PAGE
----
Price Euro 29.90
Pentium-Processor at 300 Mhz or higher, 64 MB RAM, Windows XP, Windows Vista, Windows 7, DVD drive, mouse, soundcard



The well known chess crack Grandmaster Simon Williams provide the use of this DVD, with a well thought white repertoire lines based on the lines of the Queens Gambit with 1.d4 d5 2.c4 e6 3.Nc3 Be7 4.Nf3 Nf6 5.Bf4,where many say this line is the most complex of all.
As we can see in these impressive 6 hours and 39 minutes video files it does not matter where black goes for, Simon Williams comes with an aggressive replay as we can see in the following model game:
Speelman,Jonathan S (2645) - Short,Nigel D (2665) [D37]
Candidates qf4 London (3), 1988
Speelman surprises Short very early on in the all important candidates match. The story goes that a game from the Soviet Championships was published in a Norweigian newspaper, and Tisdall, who was working for Speelman was travelling in from Norway. He picked up the paper and found what Speelman should play! 1.d4 Nf6 2.c4 e6 3.Nf3 d5 4.Nc3 Be7 5.Bf4 '!?' This line is the 'modern' approach to this position and it has been a move that I have been playing for some 20 years now. The other main line is Bg5, there are advantages and some disadvantages of placing the bishop on f4.
Advantages
f4 is a more active diagional, the position is less likely to lead to mass exchanges. After Bg5 White will often exchange the knight on f6 or bishop on e7. This is less likely with the bishop on f4.
There is pressure against along the h2-b8 diagional.
Disadvantages
White places less pressure on the centre. The bishop on g5 places pressure on Blacks d5 square.
I am going to recommend the most aggressive, yet correct variations possible! 5...0-0 6.e3 This is the most logical move. [6.a3!? is an interesting way to stop the ever popular Nbd7, due to Nb5. On the downside this move does little to effect things in the centre, meaning that Black can now play ...b6. 6...b6! a logical answer to Whites move on the 'wing'.(6...Nbd7?! 7.Nb5 White has now stopped the annoying check on b4. 7...Ne8 8.e3 c6 9.Nc3²) ] 6...c5 Is the old way in which Black used to play this position, but this move remains popular to this day. [6...Nbd7 is the modern approach and seen on a regular basis in top level chess.
I am now going to look at 3 different approaches for White. 7.a3 is the safest approach, which offers White a risk free way to play for a win. The position is most probably equal with best play, but Black has to suffer somewhat. (7.c5 is the 'modern' treatment and seems to be what most top players are doing nowadays, in order to try and gain an advantage. White his aiming on his space advantage and Black will be aiming on breaking up the queenside with moves like ...b6 and ...a5. 7...c6 8.h3 to protect Whites bishop against Black playing ...Nh5. 8...b6 9.b4 a5 10.a3 is a typical plan.; 7.cxd5 is the final approach that we will look at. This is less studied compared to Whites other options, so it is a good surprise weapon. The move is also quite simple to play and contains some sting. White often goes back to playing the standard queenside majority attack. 7...Nxd5 8.Nxd5 exd5 9.Bd3) 7...c5 8.cxd5 Nxd5 9.Nxd5 exd5 10.dxc5 Nxc5 11.Be5 Bf6 12.Bxf6 Qxf6 13.Qd4 is a typical continuation when White will aim against the isolated queens pawn on d5.;
6...b6 can be a rather passive way for Black to play, this move remains rather unpopular. 7.Bd3 Bb7 8.cxd5 exd5 9.0-0 White intends to checkmate Black with Ne5, Qf3, Qh3 and eventually Qxh7++! 9...c5 10.Ne5;
6...c6 is a side line. Lets checkmate Black! 7.Qc2;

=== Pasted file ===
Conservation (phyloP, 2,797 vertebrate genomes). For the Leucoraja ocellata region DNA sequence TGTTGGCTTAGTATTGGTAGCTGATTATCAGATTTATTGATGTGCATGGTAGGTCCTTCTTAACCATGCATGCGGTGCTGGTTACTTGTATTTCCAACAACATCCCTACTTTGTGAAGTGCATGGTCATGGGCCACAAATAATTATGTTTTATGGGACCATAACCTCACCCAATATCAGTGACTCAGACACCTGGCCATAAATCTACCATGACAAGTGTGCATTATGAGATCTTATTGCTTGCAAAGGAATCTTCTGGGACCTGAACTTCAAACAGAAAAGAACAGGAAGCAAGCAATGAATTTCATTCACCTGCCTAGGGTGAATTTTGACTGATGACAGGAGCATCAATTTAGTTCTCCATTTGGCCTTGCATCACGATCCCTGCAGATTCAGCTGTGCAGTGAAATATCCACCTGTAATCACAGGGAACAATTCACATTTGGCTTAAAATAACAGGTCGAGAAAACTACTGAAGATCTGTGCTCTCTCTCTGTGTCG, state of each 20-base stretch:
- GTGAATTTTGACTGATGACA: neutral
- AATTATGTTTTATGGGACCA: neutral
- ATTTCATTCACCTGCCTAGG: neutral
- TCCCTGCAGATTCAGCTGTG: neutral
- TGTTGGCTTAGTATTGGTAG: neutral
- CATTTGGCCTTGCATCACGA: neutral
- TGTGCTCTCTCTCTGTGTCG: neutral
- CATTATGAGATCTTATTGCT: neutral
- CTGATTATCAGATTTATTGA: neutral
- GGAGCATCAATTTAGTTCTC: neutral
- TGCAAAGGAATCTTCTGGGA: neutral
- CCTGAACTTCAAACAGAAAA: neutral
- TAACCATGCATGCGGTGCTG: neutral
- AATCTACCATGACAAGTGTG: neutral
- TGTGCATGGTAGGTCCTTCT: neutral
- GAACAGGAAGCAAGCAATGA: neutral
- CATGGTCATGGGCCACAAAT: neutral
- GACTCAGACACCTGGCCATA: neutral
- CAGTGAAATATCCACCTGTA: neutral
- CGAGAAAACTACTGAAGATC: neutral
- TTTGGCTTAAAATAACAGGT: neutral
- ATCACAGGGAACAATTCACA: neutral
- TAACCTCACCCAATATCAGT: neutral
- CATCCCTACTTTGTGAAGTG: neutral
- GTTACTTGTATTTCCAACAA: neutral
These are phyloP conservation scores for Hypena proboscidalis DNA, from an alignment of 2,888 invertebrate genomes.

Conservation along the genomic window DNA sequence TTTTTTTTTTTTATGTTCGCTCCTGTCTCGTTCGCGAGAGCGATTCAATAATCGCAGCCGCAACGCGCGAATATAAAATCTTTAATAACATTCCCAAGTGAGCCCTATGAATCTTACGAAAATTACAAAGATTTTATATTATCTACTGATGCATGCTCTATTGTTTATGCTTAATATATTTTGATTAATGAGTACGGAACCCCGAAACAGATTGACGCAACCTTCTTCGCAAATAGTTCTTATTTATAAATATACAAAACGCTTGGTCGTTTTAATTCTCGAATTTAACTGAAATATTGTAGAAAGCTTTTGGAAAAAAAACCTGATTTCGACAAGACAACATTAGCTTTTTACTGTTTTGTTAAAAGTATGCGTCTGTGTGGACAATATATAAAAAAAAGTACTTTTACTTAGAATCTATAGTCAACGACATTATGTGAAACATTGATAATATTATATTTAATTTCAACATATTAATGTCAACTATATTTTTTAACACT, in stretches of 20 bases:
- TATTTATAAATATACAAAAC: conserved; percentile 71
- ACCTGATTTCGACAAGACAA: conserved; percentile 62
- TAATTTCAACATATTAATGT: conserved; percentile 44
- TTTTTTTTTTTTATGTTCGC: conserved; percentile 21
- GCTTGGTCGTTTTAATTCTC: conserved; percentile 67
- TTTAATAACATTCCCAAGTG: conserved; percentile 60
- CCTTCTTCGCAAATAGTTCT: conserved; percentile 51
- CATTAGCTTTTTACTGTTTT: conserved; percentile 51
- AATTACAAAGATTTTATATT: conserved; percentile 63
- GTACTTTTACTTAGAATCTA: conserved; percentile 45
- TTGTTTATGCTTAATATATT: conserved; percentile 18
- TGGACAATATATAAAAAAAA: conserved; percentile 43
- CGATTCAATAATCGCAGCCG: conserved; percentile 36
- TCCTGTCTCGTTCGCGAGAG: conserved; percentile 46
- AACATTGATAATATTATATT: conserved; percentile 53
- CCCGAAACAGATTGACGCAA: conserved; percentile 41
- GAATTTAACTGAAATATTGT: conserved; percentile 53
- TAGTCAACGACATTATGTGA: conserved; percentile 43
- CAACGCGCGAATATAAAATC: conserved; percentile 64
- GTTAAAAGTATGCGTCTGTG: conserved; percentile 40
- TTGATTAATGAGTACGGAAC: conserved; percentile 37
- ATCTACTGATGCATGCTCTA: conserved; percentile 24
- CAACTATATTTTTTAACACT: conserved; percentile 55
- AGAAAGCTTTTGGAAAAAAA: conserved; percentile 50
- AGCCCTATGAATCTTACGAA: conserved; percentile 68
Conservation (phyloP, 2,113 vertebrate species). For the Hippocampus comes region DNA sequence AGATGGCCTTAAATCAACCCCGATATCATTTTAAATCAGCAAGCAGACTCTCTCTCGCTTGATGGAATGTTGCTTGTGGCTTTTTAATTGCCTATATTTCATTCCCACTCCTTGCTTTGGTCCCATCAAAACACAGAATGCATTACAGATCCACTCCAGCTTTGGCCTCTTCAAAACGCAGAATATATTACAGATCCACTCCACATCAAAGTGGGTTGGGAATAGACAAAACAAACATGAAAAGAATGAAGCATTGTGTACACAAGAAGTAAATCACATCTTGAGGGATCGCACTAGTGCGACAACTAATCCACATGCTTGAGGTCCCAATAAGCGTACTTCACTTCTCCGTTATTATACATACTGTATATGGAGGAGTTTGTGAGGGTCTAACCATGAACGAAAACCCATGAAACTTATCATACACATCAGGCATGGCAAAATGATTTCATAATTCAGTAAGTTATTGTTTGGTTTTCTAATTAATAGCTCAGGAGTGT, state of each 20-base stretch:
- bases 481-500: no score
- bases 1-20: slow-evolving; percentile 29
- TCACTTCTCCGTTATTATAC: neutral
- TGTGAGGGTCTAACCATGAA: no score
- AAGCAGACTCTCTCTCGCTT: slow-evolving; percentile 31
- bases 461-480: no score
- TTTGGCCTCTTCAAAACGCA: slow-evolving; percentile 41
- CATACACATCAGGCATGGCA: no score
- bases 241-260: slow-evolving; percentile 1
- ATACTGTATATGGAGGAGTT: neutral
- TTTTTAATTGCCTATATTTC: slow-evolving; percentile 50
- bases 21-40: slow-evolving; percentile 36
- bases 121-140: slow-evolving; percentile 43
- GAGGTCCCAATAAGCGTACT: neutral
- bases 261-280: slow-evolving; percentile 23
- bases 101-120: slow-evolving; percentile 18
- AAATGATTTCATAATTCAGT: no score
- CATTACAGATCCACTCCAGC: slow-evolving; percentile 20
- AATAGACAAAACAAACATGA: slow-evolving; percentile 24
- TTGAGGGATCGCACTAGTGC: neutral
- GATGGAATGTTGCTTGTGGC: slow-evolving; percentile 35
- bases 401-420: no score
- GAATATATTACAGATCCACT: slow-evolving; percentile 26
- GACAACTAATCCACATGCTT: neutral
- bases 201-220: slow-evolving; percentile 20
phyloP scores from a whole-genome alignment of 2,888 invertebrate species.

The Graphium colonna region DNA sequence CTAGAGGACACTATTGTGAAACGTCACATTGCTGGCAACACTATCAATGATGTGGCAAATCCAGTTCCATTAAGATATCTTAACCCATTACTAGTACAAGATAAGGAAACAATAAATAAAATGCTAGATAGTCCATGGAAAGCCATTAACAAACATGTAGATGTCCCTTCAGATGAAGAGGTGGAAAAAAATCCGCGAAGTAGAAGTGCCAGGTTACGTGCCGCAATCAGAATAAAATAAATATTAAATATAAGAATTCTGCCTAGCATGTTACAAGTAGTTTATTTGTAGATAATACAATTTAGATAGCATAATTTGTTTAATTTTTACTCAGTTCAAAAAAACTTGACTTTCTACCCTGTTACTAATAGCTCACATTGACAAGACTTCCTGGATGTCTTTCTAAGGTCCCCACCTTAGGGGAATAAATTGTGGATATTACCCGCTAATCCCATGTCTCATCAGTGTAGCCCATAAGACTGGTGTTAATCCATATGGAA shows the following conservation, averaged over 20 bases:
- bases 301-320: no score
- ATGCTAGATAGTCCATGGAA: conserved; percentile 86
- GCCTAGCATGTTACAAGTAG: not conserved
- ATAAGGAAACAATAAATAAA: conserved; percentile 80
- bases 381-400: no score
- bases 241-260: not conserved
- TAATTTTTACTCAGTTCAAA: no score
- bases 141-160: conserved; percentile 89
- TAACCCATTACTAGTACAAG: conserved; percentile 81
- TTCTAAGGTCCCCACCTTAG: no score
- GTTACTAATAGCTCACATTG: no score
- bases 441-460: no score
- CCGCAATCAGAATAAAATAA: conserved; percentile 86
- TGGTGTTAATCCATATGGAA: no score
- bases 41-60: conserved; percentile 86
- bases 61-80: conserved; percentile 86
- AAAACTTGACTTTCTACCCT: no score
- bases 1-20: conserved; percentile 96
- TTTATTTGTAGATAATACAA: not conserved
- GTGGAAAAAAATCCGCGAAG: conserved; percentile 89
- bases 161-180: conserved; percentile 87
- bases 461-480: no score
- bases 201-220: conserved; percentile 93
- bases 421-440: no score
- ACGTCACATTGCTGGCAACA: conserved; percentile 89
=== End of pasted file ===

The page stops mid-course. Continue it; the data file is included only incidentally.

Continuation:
6...a6 Another side line.] 7.dxc5 I want to castle queenside! 7...Nc6 8.Qc2 Bxc5 9.a3 Qa5 [9...Bd7 10.b4 Be7] 10.0-0-0! This came as a complete shock to Short! '!?' [10.b4 Bxb4;
10.Be2 dxc4 11.Bxc4;
10.Rd1] 10...Be7 11.g4!? this is the old way of playing this position. The modern and dangerous treatment is with 11 h4, still to deal with this over the board is extremely difficult!
Still this idea has some shock value, so it could be a dangerous weapon to have in a players arsenal. [11.h4] 11...Rd8 [11...dxc4! 12.Bxc4 e5! (12...Nd7 13.h4 Nde5 14.Ng5 g6 (14...Bxg5 15.hxg5) 15.Bb3 Bxa3 16.bxa3 Qxa3+ 17.Qb2 Qxb2+ 18.Kxb2 Nxg4 19.Bg3 b6 20.h5 h6 21.Nge4 g5 22.Nb5 a6 23.Nbd6 Kg7 24.Rhe1 Nf6 25.Nxf6 Kxf6 26.Ne4+ Kg7 27.Rd6 Na5 28.Rc1 Nxb3 29.Kxb3 Ra7 30.Be5+ f6 31.Nxf6 1-0 (31) Williams,S (2421)-Fox,A (2142) Porz Erin 2002) 13.g5 exf4= this is the way to gain equality (Williams) 14.gxf6 Bxf6 15.Nd5 Ne7 16.Nxf6+ gxf6 ½-½ (48) Anand,V (2752)-Kramnik,V (2809) Leon 2002 CBM 090 [Dautov] 17.Rhg1+ Kh8 18.e4 '!' Cifuentes. Mit diesem Zug verhindert Weiß den unangenehmen Läuferausfall ¥c8-f5 und plant seine Aktivität (¦d1-d6, £c2-b3) nach der Prophylaxe ¢c1-b1 wiederaufzunehmen. (18.Nd4; 18.Qe4) 18...b5 'T' Cifuentes. Die Standardantwort, Schwarz startet sein Gegenspiel ohne Vorbereitung. a) 18...Bh3 19.Kb1 Rac8 20.Qb3 ×f7 Short; b) 18...Be6 19.Bxe6 fxe6 20.Qb3f Qc7+ (20...Qa6 Cifuentes 21.Kb1 Rad8 22.e5©) 21.Kb1 Qc6 22.Rge1 e5 23.Rc1; 19.Bd5 Nxd5 (19...Rb8? Cifuentes 20.Qc5!; 19...Be6 Cifuentes 20.Bxa8 Rc8 21.Qxc8+ Nxc8 22.Kb1 b4 23.Nd4 bxa3 24.Nc6!) 20.exd5 b4 (Nach 20...Bd7?! 21.Kb1 b4 22.Rd4! entwickelt Weiß einen gefährlichen Angriff: 22...bxa3 23.Rxf4! .£h7 23...f5 24.Rh4 Rab8 25.Qc4! Rxb2+ 26.Ka1+-; 20...Bg4?! 21.Qe4 Qc7+ 22.Kb1 Rfe8 23.Qd4 Bf5+ 24.Ka1 Qd6 25.Ng5 Re7 26.Ne6 Qe5 27.Rge1 Qxd4 28.Nxd4 Rxe1 29.Rxe1± Mamedyarov,S-Tregubov,P/Dubai 2002) 21.axb4 Qa1+ (21...Qxb4 22.Rd4 Qd6 23.Qc6² Short) 22.Kd2 Qa6 23.Qc6 (23.Nd4? Rd8 24.b5 Qb6 25.Qe4 Bb7, Akopian,V-Short,N/Groningen 1996) 23...Rd8 (23...Bb7!?) 24.Kc3 (24.Qxa8? Cifuentes 24...Qc4!) 24...Bb7 25.Qxa6 Bxa6 26.Rd4 Rac8+ 27.Kd2 (27.Kb3? Cifuentes 27...Rxd5!) 27...Bb7 28.Rc1 '!' Cifuentes. 28...Rxc1 29.Kxc1 Kg7 (29...Bxd5? Cifuentes 30.Kd2! Kg7 31.Ne1 f5 32.Nd3 Kf6 33.Nxf4 Ke5 34.Ke3 Rd7 35.b5 Be6 36.Nxe6 Kxe6 37.Rxd7 Kxd7 38.Kd4 Kd6 39.f4+-; 29...Rxd5 Cifuentes 30.Rxd5 Bxd5 31.Nd4 Kg7 32.Nf5+ see game) 30.Nh4 Eine Neuerung im 30. Zug - so was sieht man selten, selbst in unserer informationsüberfüllten Zeit! Die Stellungseinschätzung bleibt jedoch "alt", Schwarz remisiert mühelos. (30.Ne1 Rxd5 31.Rxd5 Bxd5 32.Nd3 f3 33.Kd2 Bc6 34.Nf4 f5 35.Ke3 Kf6 36.h4 Ke5 37.Nd3+ Kd5 38.Kf4 Ba4 39.Ne5 f6 40.Nxf3 Bc2= Van Wely,L-Short,N/Wijk aan Zee 1997) 30...Rxd5 31.Rxd5 Bxd5 32.Nf5+ Dautov: 'see game' 32...Kf8 33.Kd2 Ke8 '!' Cifuentes. a) 33...Be6!? 34.Nd6 (34.Nd4 Cifuentes 34...Bd5 35.Nb5 a6 36.Nc7 Bb7 37.Kc3 Ke7 38.b5 a5 39.Kb3! Kd6 40.Na6 Kd5 (40...Bxa6 Cifuentes 41.bxa6 Kc6 42.Ka4 Kb6 43.a7+-) 41.Ka4 Kd4 42.Kxa5 Bf3 43.b4 Kd3 44.Nc5+ Ke2 45.b6 Kxf2 46.b5! Bd5 (46...Kg2 Cifuentes 47.h4 Bd5 48.Nd3! Bb7 49.Nxf4+ Kg3 50.Nd3+-) 47.b7 Bxb7 48.Nxb7 f3 49.Nd6 Ke1 50.b6 f2 51.b7 f1Q 52.b8Q±) 34...Bd7= Short;